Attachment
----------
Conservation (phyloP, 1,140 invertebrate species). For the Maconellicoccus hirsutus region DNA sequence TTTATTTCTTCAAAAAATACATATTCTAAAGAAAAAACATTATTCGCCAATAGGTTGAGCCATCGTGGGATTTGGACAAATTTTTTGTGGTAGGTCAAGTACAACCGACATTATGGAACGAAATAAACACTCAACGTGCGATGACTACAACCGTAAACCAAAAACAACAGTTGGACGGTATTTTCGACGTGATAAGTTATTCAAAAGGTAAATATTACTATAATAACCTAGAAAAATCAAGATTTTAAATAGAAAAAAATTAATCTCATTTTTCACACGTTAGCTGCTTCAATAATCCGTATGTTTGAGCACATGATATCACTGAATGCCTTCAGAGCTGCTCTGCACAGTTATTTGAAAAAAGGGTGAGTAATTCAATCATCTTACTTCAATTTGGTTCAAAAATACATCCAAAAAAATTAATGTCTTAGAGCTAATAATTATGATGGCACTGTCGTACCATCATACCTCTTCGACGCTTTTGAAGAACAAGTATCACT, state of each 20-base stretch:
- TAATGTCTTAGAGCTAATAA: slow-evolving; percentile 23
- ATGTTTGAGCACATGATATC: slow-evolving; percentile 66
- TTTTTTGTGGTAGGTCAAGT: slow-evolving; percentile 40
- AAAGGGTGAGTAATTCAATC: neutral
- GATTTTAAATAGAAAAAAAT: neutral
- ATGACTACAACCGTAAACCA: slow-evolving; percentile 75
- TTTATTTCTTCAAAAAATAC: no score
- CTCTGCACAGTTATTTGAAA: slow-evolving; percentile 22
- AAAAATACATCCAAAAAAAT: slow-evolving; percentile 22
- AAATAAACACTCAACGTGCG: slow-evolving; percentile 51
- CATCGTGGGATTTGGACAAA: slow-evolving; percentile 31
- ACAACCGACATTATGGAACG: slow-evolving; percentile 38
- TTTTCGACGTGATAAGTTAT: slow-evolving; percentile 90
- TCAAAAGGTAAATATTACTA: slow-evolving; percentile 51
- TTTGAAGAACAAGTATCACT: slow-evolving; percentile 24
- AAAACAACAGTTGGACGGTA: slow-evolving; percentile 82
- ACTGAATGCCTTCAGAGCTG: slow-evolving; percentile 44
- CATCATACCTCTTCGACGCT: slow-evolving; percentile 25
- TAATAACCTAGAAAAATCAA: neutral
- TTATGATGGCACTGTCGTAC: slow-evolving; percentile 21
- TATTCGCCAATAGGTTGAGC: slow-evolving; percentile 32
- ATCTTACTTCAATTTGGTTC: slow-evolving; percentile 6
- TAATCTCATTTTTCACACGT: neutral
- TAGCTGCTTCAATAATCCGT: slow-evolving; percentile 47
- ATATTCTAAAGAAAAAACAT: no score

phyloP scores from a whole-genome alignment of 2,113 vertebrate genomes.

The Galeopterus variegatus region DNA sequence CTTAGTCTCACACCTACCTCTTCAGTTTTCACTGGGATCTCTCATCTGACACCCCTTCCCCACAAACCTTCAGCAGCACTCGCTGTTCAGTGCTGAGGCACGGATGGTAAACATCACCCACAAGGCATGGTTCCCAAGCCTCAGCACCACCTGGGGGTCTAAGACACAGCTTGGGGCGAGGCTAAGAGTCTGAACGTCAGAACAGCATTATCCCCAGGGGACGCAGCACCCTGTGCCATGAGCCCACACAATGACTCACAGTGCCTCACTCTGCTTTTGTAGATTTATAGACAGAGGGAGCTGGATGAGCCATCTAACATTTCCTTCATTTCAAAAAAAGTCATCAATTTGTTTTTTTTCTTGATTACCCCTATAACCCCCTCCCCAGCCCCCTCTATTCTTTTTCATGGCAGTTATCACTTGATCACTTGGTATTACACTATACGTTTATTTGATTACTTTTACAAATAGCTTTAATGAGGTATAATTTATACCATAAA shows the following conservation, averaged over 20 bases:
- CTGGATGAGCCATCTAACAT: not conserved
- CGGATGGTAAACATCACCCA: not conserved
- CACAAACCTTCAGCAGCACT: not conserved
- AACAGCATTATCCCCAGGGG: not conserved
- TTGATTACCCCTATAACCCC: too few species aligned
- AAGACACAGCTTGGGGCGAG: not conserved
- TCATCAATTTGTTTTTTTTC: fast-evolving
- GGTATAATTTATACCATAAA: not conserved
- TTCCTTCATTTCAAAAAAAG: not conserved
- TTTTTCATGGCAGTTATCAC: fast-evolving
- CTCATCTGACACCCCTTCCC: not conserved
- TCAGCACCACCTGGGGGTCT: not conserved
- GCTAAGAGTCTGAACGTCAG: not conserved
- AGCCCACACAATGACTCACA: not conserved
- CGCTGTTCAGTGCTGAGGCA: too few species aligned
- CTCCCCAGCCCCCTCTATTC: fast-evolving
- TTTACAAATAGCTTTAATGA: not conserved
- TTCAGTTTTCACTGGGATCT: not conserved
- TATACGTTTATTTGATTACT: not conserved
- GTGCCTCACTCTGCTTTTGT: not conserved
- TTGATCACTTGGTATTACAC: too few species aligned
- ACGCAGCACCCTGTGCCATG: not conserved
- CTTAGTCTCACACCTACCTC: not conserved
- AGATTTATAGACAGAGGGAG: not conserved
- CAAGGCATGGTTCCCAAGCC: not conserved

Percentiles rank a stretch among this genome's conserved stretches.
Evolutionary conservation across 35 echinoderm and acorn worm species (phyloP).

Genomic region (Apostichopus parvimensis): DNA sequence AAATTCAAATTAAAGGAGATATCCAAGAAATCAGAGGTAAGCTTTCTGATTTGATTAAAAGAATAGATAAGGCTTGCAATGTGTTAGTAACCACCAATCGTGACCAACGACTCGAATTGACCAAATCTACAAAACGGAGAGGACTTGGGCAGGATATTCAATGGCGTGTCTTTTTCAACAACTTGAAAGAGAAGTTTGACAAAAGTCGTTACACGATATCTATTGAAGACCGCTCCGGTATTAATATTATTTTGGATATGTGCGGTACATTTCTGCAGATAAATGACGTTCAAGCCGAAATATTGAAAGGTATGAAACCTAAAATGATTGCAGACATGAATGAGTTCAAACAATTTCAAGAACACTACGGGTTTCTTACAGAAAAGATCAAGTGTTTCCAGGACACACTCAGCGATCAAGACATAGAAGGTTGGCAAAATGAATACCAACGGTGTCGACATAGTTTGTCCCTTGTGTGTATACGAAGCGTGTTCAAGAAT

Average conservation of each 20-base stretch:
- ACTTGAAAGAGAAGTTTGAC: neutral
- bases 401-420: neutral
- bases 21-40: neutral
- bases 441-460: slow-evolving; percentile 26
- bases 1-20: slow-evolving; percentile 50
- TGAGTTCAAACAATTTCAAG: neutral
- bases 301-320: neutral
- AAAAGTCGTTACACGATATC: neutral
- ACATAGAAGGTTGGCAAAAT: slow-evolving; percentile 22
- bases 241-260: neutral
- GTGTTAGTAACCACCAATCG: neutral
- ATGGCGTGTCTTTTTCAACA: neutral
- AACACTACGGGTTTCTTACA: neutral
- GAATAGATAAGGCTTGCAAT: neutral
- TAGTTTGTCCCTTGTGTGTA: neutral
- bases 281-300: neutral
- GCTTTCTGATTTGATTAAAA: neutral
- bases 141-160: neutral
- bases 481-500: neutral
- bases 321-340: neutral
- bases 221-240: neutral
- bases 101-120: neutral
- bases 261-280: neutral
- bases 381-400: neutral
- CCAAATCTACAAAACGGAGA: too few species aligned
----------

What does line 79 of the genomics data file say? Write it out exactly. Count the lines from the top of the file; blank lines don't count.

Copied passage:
- bases 101-120: neutral